Sometimes the most challenging part of creating a welcoming website is keeping the site easy for visitors to navigate. In the past, menu bars would be stuck in the header of the website, often near the logo. As you scrolled down, the navigation would disappear with the header, which forced users to scroll back to the top if they wanted to navigate further on the site. With longer webpages and mobile browsers, accessing that menu becomes more difficult. For this reason, many sites will fix the header bar to the top of the browser window, allowing it to follow visitors as they scroll down the page. Having a navigation that remains fixed to the top of the browser window lets readers quickly access the menu. While the fixed header bar does take up more visible space within the visitor’s browser, it typically improves navigation and serves as a subtle prompt for the visitor to dive deeper into the site.

Boast uses a fixed header bar to improve navigation.


With the increased resolutions of screens over the past few years, there’s been a need to raise the standard font size of a paragraph on the web to help make text more readable and clear. With these increased screen resolutions, 12 point font isn’t as readable as it used to be. This has introduced a varying number of sizes for text, including much larger headings that are clear and concise. Large headers make a quick, immediate impact on readers and can better communicate the goal of your site. If a webpage is too verbose, a reader might choose not to take the time to read it. Large type can help make headings that interest the reader and draw them further into the text. The average reader decides within a few seconds whether a website is worth exploring, so these large headings can help grab the attention of readers and pull them into other content on the site.

Large type will be built into the new Cubic Advanced Learning System website

Cubic’s Advanced Learning Systems site features larger headers.

Flash / Silverlight / Javascript / HTML 5 Animations / CSS 3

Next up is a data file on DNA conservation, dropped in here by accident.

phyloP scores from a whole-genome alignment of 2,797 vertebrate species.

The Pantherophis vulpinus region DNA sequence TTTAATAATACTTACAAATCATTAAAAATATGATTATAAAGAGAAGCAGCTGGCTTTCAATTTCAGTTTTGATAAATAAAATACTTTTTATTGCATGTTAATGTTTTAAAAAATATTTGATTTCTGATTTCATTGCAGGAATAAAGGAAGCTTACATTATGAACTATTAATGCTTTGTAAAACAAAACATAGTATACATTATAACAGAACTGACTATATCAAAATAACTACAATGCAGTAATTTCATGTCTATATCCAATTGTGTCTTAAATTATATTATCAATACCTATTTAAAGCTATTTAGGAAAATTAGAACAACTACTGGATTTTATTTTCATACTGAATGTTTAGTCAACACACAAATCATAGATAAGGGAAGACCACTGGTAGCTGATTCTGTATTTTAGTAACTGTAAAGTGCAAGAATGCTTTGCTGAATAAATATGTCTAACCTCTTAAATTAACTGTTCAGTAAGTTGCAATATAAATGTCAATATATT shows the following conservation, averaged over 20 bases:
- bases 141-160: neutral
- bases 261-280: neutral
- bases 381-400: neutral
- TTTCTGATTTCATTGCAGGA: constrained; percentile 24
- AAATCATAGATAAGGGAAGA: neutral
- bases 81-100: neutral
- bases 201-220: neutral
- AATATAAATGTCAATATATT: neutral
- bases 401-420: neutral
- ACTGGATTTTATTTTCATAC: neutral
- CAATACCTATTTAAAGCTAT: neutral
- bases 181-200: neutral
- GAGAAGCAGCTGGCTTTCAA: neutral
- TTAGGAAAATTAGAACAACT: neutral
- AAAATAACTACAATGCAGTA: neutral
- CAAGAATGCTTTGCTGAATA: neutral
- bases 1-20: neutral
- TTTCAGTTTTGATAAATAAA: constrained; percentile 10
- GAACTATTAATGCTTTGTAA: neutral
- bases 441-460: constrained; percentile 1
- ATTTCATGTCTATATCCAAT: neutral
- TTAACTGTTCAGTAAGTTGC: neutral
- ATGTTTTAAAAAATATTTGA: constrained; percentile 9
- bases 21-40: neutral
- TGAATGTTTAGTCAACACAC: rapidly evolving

For years, Adobe’s Flash plugin dominated video, games, and other animation on the web. It’s been a long running staple of the web that has helped push the web where the standard browser and code could not take it. In recent years, Microsoft’s Silverlight plugin helped cover much of the same ground as Flash. These plugins often have security issues, aren’t indexed by search engines well (or not at all), and tend to be very slow. Additionally, since the release of Apple’s iPhone, many mobile devices aren’t capable of running these plugins, which has helped speed the transition away from Flash and Silverlight. Both products are quickly fading into the sunset in favor of Javascript, HTML, and CSS. With modern browsers, developers no longer have to rely on plugins to develop excellent animations and deliver video. These newer technologies are often limited in older browsers, but can be done gracefully. HTML 5, CSS 3, and different Javascript techniques can help bring a website to life and create a unique browsing experience.

The new Web Ascender site will utilize HTML 5 animation

The new Web Ascender site (2014 launch) uses HTML 5 animations in the rotator.

Parallax Scrolling

Similar to newer animation techniques, parallax scrolling can also help bring a website to life. Parallax scrolling is a special scrolling technique where background and foreground images and text are animated as you scroll, which helps create depth and can help bring the page to “life.” As you scroll through the page, text and other graphics will become animated and move on the page to help create scenery and change content.

Examples: SoundScape and IKEA

Large Backgrounds